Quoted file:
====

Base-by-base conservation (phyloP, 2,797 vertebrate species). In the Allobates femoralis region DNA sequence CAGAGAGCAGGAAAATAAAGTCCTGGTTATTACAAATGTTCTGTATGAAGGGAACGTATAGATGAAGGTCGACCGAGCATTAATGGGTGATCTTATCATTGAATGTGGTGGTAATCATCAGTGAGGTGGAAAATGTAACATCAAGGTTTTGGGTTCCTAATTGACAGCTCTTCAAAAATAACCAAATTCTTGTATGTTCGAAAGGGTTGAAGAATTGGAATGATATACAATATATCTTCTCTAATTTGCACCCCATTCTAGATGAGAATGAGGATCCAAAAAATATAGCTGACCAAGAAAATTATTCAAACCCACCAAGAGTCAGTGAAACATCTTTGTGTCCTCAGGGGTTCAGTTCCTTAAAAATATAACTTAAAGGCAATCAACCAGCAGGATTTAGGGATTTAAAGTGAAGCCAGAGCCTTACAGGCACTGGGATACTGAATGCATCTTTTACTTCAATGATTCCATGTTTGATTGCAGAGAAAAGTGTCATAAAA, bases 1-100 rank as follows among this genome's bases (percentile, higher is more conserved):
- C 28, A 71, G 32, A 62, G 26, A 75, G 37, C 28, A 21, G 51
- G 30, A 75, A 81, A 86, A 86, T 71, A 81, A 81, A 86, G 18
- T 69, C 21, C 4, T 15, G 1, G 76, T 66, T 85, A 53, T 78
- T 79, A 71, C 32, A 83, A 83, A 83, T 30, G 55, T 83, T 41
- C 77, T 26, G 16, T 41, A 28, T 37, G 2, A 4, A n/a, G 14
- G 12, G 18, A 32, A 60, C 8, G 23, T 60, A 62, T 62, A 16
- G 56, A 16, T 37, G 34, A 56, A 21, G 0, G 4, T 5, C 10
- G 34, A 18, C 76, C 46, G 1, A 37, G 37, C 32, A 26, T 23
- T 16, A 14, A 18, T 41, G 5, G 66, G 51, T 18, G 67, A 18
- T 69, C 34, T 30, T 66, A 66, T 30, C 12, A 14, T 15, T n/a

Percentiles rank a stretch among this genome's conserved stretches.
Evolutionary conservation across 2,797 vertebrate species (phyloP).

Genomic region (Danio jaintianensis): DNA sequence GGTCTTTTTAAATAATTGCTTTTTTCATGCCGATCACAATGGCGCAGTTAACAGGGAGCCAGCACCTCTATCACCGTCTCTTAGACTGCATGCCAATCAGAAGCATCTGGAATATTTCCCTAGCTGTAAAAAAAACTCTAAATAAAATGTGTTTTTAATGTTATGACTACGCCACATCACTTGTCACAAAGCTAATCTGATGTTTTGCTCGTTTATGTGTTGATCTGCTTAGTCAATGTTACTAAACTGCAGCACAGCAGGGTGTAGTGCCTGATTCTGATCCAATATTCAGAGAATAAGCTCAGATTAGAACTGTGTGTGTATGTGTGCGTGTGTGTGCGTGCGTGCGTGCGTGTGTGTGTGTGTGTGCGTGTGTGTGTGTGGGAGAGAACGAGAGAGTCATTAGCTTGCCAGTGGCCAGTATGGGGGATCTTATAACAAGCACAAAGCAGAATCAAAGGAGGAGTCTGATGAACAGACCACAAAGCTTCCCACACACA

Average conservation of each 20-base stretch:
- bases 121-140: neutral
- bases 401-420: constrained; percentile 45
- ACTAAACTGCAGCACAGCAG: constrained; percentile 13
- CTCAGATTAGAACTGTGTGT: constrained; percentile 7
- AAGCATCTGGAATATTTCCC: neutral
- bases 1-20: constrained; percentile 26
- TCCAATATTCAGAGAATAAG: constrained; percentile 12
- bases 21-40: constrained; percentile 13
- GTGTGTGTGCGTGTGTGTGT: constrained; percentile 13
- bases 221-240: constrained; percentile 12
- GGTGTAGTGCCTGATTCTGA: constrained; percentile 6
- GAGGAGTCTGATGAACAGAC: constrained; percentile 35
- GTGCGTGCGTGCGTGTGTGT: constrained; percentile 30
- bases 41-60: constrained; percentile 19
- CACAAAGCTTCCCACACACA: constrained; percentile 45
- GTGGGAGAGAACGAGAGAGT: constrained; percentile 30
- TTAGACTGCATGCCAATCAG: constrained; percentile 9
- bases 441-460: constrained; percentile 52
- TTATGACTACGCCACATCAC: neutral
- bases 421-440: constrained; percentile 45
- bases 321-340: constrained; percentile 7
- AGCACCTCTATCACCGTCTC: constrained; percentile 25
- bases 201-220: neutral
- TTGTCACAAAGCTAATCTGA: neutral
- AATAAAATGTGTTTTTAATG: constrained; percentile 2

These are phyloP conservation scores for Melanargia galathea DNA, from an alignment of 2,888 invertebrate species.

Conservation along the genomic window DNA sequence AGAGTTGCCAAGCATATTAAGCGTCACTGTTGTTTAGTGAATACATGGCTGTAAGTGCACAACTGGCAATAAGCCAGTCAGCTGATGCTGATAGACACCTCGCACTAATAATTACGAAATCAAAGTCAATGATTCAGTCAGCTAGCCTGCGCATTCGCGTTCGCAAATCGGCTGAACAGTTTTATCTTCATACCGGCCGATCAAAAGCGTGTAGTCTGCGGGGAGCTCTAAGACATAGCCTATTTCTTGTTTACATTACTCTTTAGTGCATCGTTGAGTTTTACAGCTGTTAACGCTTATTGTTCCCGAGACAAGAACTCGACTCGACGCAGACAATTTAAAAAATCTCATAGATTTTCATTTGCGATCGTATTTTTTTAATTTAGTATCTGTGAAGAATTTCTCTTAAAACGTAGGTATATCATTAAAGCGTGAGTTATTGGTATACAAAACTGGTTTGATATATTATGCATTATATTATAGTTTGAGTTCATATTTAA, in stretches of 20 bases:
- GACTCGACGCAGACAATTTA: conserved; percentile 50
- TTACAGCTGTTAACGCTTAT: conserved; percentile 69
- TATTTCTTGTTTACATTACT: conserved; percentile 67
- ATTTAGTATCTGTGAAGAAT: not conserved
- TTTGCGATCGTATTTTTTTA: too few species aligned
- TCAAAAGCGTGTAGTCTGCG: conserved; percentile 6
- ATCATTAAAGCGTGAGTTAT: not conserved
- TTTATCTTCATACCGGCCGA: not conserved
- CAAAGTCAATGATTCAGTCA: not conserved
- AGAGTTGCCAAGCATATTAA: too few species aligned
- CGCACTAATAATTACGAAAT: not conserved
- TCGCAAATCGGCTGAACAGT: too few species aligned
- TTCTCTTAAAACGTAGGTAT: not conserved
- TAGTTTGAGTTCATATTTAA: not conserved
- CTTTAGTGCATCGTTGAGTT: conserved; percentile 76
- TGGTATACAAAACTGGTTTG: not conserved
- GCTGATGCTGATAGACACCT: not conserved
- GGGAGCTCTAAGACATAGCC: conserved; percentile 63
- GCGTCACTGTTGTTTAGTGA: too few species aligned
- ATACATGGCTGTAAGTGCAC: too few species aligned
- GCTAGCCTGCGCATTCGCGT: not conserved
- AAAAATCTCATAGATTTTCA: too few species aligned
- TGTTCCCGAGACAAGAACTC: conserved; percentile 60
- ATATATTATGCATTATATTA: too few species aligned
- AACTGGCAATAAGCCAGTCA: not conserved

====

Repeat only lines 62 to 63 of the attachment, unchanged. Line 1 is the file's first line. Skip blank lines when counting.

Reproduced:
- ATACATGGCTGTAAGTGCAC: too few species aligned
- GCTAGCCTGCGCATTCGCGT: not conserved